Legislator Targeting

Lead Product Designer on team of 6 engineers
Project Timeline: Aug - Dec 2020

I redesigned our campaign builder to help clients better manage large sets of legislator data.


Phone2Action's key value proposition is the ability for advocates to send message to their lawmakers. Clients, usually an organization's grass-roots advocacy coordinator, created public-facing campaign sites to collect and send these messages. Based on the advocate's address, the campaign will triage the message to the appropriate lawmaker ensuring that lawmakers will only receive messages from their constituents.

How a Campaign Works: Advocates send messages to their legislator

Thus, the ability to quickly pick and choose which lawmaker will get which message is a major part of the client experience.

Business Problem:
The Campaign Builder is Hard to Use

We were initially approached by Customer Success to improve the user experience of the targeting step. While the existing UX has worked well for clients with simple use cases (i.e. all members of the Senate will receive message A), the UX begins to degrade when the requirements become more complicated

Existing Targeting Step

In order to target specific legislators, users have to use an advance setting called Special Delivery Groups. The process of setting up these SDGs is notoriously painstaking, a sentiment frequently lamented by clients and their Customer Success Managers.

Clients use this SDG modal to add legislators one by one.

☹️  Major User Pain Point
The process involves having to search and add each lawmaker one by one while also adding their corresponding legislative district.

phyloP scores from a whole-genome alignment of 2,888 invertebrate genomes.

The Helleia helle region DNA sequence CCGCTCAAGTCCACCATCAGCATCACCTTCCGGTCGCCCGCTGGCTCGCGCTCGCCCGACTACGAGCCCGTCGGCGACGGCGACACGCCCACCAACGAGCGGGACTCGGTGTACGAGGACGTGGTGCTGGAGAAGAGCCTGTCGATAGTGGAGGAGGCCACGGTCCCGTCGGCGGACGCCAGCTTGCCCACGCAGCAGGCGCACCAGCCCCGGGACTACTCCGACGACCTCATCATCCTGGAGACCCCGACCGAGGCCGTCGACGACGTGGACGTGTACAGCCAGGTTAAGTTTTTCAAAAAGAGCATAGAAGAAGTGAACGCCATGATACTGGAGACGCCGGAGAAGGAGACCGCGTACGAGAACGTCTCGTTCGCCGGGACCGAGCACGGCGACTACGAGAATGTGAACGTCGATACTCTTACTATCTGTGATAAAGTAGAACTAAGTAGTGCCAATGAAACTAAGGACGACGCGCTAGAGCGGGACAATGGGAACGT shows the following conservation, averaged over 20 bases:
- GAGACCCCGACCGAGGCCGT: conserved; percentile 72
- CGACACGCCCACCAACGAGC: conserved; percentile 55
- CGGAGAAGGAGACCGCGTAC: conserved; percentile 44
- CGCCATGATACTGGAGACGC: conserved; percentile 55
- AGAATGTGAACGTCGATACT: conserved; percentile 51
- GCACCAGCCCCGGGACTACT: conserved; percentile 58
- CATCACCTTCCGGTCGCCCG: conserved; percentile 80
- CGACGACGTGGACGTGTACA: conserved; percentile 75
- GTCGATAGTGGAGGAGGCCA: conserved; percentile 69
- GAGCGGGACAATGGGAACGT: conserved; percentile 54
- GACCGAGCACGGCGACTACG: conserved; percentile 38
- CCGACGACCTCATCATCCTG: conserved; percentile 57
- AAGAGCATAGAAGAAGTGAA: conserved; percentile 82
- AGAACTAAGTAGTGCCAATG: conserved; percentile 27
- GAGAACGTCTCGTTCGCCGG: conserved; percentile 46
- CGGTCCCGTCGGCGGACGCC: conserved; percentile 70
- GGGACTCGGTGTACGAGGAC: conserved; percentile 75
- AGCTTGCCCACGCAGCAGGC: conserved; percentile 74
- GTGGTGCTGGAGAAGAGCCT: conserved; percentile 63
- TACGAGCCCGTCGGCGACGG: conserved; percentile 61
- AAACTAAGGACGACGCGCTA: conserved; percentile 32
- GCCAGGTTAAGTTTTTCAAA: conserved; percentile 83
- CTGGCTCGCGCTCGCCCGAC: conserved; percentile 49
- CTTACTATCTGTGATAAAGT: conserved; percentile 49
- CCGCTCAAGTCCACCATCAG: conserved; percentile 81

The time and effort required of this process shoots up exponentially if clients needs to target large swaths of legislator. A very common use case is targeting all 535 members of Congress. Clients have told us stories of after work targeting pizza parties where hours are spent settings things up. 

Our Customer Success and TechOps teams have to get involved regularly to help clients accomplish simple targeting tasks.

If we were able to successfully improve the targeting experience, we would be able to save Customer Success precious time, allowing them to focus on more important priorities like customer retention.

Business Success Metrics:
• Decrease the amount of CS tickets related to Targeting & SDGs
• Fulfill major client requested feature, critical to upcoming recompete

Exploring the Problem Space:

Our initial exploration of the problem space involved 15+ interviews with Customer Success Managers and key clients. We asked our interviewees to describe their typical targeting workflow and pain points specific to Special Delivery Groups.

After hearing client use cases and mapping out the user journey,
we were able to condense and prioritize the major pain points.
High level user flow

Halfway through our interviews, we found that many of the expressed pain points about Special Delivery Groups overlapped with another Advanced setting called Smart Targeting. Smart Targeting, developed after SDGs, was designed to quickly assign messages to select targets.  

Smart Targeting allows users to manually assign messages to individual lawmakers.

Similar to SDGs, the feature does not have batch actions. When the # of legislator targets is large, the process becomes painstakingly tedious.

Other painpoints include
• the limitation of two message options (many clients want to target 4 groups, house & democrats republicans, senate democrats & republicans)